Finding an Ideal Merger Candidate

There were 326 mergers in 2004 but how do credit unions evaluate merger partners? Credit union executives highlight three key issues they consider when planning a merger.

 
 

There were 326 mergers in 2004 that represented $3.07 billion in assets. How do credit unions pick a merger partner? Sampled credit union executives highlighted three key issues they consider when researching and evaluating a merger.

Field of Membership

Several credit unions pursue merger candidates to expand their field of membership. A credit union on the East Coast merged with two credit unions in 2004 to expand its manufacturer SEG to include a healthcare SEG. The manufacturer SEG group had experienced several plant closing and layoffs and the original credit union thought it could create growth opportunities by expanding outside of its original field of membership.

Credit union executives consider whether the potential merger credit union has the same type of membership. “We would consider as a bargaining point what the credit union’s field of membership is and how it fits in with our objectives and strategies,” said a credit union chief financial officer from Michigan. “It may not be a good fit if they are a community credit union and we only serve a specific SEG.” However, several community credit unions have acquired specific SEG credit unions for financial reasons and/or to add members to their organization.

Due Diligence Process

Credit union executives commented that they scour the balance sheet and income statement of the potential merger credit union to check for financial stability and complementary line items. There are a few examples that demonstrate this process:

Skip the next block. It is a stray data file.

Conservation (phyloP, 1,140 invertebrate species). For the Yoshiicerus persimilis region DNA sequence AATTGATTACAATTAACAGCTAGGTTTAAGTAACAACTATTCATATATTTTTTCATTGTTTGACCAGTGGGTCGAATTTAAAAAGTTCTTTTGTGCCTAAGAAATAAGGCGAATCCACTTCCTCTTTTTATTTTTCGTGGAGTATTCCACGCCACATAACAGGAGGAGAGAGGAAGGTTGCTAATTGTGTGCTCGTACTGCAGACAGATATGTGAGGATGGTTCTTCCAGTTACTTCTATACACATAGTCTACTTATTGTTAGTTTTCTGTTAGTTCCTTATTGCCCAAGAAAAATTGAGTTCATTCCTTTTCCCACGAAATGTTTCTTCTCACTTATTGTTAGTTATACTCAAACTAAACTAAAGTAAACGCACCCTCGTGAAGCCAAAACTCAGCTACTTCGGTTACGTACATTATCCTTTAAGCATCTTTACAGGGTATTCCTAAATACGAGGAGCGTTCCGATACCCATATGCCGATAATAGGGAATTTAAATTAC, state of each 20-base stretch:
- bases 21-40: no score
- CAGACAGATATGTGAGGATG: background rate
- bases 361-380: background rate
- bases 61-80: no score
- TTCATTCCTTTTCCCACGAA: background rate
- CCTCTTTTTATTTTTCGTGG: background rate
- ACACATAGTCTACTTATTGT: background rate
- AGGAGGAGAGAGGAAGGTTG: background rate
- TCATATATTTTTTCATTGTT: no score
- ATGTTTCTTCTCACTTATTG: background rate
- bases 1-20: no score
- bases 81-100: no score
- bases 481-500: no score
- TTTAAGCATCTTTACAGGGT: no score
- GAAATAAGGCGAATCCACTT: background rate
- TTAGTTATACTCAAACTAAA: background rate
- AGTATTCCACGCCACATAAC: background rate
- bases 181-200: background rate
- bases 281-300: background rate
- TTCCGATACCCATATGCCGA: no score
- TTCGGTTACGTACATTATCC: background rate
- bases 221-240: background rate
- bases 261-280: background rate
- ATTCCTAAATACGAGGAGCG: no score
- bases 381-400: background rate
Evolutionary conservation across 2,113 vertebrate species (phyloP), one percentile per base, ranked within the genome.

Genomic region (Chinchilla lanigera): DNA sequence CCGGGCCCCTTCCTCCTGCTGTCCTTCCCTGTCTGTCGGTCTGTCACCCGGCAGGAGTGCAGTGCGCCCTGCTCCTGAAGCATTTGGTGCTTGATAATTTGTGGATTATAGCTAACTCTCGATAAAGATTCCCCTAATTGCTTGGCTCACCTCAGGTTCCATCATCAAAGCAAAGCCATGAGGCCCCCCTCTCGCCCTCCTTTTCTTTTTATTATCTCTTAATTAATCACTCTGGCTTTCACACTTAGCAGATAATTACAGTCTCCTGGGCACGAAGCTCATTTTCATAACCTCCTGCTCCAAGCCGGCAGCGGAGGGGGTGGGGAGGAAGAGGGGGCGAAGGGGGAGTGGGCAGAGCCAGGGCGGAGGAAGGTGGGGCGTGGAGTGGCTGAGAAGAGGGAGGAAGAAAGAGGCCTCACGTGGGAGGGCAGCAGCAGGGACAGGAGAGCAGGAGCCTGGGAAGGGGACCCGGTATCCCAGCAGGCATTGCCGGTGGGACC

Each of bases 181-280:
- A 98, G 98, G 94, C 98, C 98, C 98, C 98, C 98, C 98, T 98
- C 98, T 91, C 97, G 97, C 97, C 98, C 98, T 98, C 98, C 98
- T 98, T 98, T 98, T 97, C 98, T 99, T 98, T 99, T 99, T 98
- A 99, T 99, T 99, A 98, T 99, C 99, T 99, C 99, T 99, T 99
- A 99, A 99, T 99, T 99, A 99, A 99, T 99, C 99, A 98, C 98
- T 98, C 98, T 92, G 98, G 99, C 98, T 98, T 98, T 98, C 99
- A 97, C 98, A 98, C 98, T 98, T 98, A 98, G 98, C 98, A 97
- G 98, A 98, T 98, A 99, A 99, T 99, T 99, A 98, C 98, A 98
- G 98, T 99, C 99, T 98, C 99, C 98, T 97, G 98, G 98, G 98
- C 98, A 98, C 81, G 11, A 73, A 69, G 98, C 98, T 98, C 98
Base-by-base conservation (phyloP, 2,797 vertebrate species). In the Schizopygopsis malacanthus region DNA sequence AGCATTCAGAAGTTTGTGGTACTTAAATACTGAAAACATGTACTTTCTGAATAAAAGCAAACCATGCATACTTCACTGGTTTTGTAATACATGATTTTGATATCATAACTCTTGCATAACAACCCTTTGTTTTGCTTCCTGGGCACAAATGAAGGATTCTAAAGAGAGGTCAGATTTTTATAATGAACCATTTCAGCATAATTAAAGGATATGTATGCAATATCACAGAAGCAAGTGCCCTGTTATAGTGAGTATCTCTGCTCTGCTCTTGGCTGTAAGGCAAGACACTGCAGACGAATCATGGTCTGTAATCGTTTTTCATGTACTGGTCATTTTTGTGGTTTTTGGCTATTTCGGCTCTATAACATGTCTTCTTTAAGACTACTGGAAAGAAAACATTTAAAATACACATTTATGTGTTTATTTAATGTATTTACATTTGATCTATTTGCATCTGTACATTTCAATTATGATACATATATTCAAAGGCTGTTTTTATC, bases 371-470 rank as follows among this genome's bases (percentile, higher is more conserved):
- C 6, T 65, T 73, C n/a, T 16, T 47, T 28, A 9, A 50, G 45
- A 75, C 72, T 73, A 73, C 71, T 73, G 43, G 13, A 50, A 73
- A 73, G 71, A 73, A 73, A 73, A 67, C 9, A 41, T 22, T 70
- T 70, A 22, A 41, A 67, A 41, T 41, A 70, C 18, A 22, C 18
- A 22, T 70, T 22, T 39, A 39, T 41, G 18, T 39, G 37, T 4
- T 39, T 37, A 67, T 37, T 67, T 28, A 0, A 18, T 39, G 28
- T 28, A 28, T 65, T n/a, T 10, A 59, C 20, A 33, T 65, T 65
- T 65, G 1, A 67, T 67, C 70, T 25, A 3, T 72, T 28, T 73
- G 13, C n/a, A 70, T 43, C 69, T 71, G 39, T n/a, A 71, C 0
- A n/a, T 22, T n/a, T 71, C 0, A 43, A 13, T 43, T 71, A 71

• Analyzing the loans currently on the books to determine their risk levels. It will examine the maturities and types of loans on the books, delinquency and charge-off rates as well as the loan portfolio composition.
  • Electing to sell parts of the other credit union’s loan portfolio to the secondary market after the merger to maintain ALM objectives.
  • Examining the other credit union’s internal policies such as HR and lending guidelines.
  • Checking for complementary product offerings. For example, Credit Union A has a large adjustable rate mortgage portfolio while Credit Union B has a significant fixed mortgage portfolio. The credit union should check for synergies to determine if there are appropriate cross-selling opportunities between these products.

Decision-makers also examine several financial ratios and portfolio compositions to measure the financial stability of the credit union and complementary product offerings. Some of the financial information that executives analyze includes:

  • Capital ratio
  • Liquidity
  • Return on Assets
  • Investment portfolio composition
Member Services

Smaller credit unions often seek out larger credit unions for mergers to expand their member services offerings. While the smaller credit unions would like to offer additional services, they do not have the existing resources. Services they are lacking may include offering debit cards, Internet home banking and various mortgage products to their membership.

 

 

 

March 28, 2005


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